Egg Recipes for Babies

When the time comes for your baby to transition from breast milk to semi-solid foods, there are several key foods that you should incorporate into your baby’s diet. Among them are peanuts, milk, and egg. 

Introducing your baby to egg can decrease the likelihood that your baby develops an egg related allergy.  According to the PETIT study, egg allergy in high-risk infants can be reduced with consistent exposure. The crucial period for allergen introduction comes as your baby transitions to solid and semi-solid foods–as early as 4 to 6 months of age. 

Along with the findings of recent studies, the USDA has adjusted its guidelines for children ages 0 to 2. In the latest guidelines (2020), they recommend introducing egg to babies because it can reduce allergies by up to 80 percent.

This article offers easy to make recipes with just a handful of ingredients. These recipes are intended to help your baby gain exposure to egg while making it enjoyable for them to eat. Following these recipes will help them increase tolerance to egg while decreasing the likelihood of developing a food allergy.

Scrambled Eggs

6+ Months

Eating scrambled eggs is timeless. 

Whether you’re 6 months old or 40, scrambled eggs is a very popular breakfast. Not only is it super simple to make (just 3 ingredients), eggs are filled with protein and nutrients. Scrambled eggs is a great way to transition your baby to semi-solid foods. 


1 Organic Egg

At your local grocery store, there will most likely be a wide variety of eggs to choose from. Although your baby wouldn’t be able to distinguish the taste between organic and non-organic eggs, there are more health benefits. A recent finding from Penn State University showed that eggs from pastured chickens may be more nutritious.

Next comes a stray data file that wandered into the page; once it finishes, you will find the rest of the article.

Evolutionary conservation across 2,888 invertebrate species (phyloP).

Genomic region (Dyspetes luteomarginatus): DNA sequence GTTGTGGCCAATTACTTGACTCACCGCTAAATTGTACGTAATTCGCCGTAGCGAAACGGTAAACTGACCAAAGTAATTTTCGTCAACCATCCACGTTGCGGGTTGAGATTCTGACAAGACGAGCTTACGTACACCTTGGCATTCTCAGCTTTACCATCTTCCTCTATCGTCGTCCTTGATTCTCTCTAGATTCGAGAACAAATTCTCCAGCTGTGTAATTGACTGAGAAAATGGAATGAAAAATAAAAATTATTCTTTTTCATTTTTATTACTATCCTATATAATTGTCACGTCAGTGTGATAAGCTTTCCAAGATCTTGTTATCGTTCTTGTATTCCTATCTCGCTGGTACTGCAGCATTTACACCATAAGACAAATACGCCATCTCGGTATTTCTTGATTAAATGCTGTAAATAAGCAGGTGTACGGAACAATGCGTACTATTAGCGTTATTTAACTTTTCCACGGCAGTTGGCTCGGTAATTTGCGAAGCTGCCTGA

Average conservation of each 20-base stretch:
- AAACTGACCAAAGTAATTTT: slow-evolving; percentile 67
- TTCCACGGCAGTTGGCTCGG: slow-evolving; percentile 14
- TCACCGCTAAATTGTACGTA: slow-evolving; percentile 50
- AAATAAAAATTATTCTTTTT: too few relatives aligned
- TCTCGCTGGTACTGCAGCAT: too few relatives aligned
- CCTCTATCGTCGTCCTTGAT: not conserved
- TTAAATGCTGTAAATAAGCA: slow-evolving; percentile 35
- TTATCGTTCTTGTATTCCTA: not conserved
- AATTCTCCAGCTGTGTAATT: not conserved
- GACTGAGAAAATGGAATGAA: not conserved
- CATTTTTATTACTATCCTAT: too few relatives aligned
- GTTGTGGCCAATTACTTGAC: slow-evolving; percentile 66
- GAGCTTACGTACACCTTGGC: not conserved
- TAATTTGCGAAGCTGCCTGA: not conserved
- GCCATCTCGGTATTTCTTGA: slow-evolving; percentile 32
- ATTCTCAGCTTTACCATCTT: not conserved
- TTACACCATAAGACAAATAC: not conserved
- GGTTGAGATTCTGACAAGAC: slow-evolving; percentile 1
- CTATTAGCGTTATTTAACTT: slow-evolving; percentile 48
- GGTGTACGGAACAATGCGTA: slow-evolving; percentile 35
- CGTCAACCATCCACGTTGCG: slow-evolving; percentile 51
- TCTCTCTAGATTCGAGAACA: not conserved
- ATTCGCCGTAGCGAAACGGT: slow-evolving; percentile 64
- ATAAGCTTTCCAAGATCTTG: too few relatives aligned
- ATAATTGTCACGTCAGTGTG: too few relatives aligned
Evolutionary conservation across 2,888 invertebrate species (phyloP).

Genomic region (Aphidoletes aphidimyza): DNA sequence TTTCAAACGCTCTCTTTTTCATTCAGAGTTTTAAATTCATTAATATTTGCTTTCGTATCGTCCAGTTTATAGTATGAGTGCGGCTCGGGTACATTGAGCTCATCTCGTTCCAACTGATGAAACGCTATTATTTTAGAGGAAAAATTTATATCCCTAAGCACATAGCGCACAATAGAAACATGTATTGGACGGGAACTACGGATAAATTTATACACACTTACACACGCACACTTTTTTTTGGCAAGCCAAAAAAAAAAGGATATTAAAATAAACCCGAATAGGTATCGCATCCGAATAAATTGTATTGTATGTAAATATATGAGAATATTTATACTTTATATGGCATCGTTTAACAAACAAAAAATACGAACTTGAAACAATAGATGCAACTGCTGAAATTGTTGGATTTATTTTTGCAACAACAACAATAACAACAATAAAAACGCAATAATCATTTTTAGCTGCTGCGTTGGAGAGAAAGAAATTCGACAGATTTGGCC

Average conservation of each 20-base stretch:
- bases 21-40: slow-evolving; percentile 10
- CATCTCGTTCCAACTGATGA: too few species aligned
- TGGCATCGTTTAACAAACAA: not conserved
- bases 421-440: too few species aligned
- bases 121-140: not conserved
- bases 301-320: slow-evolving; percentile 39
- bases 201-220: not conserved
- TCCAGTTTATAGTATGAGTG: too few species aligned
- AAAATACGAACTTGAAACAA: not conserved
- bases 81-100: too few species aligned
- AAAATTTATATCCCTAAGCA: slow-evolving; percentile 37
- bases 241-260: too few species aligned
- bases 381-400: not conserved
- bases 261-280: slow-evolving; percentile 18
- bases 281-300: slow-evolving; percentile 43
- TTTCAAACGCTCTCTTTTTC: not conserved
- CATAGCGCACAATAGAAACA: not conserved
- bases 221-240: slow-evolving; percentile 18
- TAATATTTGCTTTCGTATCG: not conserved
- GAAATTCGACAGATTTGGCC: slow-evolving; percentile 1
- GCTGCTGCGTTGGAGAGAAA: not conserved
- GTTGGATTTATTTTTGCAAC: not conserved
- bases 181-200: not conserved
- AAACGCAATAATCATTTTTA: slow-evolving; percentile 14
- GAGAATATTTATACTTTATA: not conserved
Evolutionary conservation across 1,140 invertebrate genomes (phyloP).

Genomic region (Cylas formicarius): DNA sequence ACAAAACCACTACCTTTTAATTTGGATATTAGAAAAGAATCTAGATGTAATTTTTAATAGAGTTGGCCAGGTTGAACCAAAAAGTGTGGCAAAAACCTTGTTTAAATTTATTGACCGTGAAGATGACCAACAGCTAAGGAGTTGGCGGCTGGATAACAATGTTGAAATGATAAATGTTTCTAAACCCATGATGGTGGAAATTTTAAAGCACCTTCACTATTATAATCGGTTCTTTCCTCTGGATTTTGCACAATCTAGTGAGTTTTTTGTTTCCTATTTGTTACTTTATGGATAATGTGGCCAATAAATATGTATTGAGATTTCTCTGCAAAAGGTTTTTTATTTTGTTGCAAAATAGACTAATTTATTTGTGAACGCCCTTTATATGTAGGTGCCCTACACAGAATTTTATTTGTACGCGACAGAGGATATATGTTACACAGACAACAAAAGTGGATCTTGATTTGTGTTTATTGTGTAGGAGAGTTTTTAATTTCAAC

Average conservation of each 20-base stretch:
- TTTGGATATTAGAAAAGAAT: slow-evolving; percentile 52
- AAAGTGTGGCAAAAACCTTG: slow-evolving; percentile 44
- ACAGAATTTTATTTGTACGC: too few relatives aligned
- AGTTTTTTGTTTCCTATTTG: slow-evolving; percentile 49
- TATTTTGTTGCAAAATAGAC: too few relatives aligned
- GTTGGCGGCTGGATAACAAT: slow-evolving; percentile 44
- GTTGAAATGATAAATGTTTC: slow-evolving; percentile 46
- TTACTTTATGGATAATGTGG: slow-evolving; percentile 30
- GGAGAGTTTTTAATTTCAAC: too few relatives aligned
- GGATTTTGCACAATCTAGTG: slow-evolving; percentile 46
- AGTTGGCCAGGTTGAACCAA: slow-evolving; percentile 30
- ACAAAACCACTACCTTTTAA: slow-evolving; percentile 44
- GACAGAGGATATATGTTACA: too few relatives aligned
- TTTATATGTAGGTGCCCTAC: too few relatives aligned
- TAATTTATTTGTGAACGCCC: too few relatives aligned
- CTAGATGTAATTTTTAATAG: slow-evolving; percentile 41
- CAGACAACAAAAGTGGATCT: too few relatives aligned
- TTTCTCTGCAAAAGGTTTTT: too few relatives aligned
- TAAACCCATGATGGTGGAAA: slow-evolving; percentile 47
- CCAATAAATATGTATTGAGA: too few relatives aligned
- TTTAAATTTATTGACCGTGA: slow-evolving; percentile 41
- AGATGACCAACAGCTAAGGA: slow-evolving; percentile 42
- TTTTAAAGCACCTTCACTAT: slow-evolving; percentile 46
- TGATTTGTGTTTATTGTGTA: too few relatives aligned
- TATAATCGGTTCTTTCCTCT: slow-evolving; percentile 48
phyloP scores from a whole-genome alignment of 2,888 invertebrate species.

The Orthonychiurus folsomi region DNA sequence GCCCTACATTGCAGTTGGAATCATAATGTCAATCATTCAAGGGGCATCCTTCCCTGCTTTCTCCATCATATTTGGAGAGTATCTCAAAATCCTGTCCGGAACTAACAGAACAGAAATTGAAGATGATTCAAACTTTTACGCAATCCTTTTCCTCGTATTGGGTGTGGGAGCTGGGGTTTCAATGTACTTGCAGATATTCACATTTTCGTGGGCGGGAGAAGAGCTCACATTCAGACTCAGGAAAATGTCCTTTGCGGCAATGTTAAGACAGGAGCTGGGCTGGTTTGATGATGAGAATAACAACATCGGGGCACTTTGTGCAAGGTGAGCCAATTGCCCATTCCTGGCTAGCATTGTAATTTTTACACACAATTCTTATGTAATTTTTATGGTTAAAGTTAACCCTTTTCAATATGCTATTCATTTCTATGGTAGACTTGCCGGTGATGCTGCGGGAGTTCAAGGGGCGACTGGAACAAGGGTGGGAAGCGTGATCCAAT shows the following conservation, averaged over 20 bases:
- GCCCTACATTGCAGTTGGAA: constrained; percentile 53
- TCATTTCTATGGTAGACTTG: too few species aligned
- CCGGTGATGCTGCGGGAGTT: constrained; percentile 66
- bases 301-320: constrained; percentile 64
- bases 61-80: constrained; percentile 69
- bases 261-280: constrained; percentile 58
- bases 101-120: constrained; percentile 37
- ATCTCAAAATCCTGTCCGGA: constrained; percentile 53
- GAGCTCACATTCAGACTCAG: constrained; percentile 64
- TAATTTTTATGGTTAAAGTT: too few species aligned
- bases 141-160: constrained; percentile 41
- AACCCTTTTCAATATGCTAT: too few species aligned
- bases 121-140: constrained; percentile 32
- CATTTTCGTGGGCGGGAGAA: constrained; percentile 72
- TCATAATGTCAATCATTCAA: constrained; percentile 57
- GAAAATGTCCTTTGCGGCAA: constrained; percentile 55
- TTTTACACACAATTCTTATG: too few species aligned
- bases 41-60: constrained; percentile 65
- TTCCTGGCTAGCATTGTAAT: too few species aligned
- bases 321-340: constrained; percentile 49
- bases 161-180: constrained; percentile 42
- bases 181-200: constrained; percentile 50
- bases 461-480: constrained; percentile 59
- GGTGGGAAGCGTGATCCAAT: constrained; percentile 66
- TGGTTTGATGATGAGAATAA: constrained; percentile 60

1/4 Cup of Whole Milk (or Water)

Has your baby already been exposed to cow’s milk?

Since milk is another potential allergen, it’s important that you only introduce one new food at a time. This will allow you to pinpoint the cause of an allergic reaction in the chance that this occurs. That means you should use water in this recipe if your baby has not yet been exposed to milk. 

Either way, the liquid ingredient that you add mixes with the egg to make it fluffier and create a larger serving for your baby. You can also eliminate this ingredient altogether in the event that you ran out.

1 Tablespoon of Olive Oil

The olive oil in this recipe is going to be used to help heat the pan and prevent your eggs from sticking. More importantly, there are numerous health benefits to adding some olive oil to your baby’s scrambled eggs. It’s full of healthy fats as well as antioxidants. 


1. Crack an egg into a small plastic bowl.

2. Add a quarter cup of milk (or water) to the bowl.

3. Beat the egg and milk (or water) mixture until it has a yellowish color and smooth liquid consistency.

4. Preheat a medium sized pan and add 1 tablespoon of olive oil over medium heat. 

5. Pour in the beaten egg and let it sit until bubbles begin to appear.

6. Stir gently using a spatula or similar utensil. As you continue to mix, you’ll see the egg begin to solidify. They should be firm, yet moist rather than overcooked.

7. Transfer the scrambled eggs to a plate when the egg is set but soft.

8. Let the eggs sit for 2-3 minutes before serving.

Egg and Veggie Puree

8+ Months

Another great way to incorporate eggs into your baby’s diet is to puree some egg and add veggies. This is a delicious versatile dish (you can use all sorts of veggies) that takes very little time to prepare. All you have to do is add a little elbow grease to mix everything together!


1 Hard Boiled Egg

Eggs have a plethora of health benefits that have been mentioned. They’re also an affordable source of protein. For as little as $2.00 you can buy a dozen eggs which you could spread out over several meals for your baby.

1 Cup of Vegetables 

What are your babies favorite vegetables?

Anything goes when it comes to veggies in this recipe. You can use whatever you have in your refrigerator ranging from peas to carrots and beyond. If you want to get wild, you can even mix multiple types in.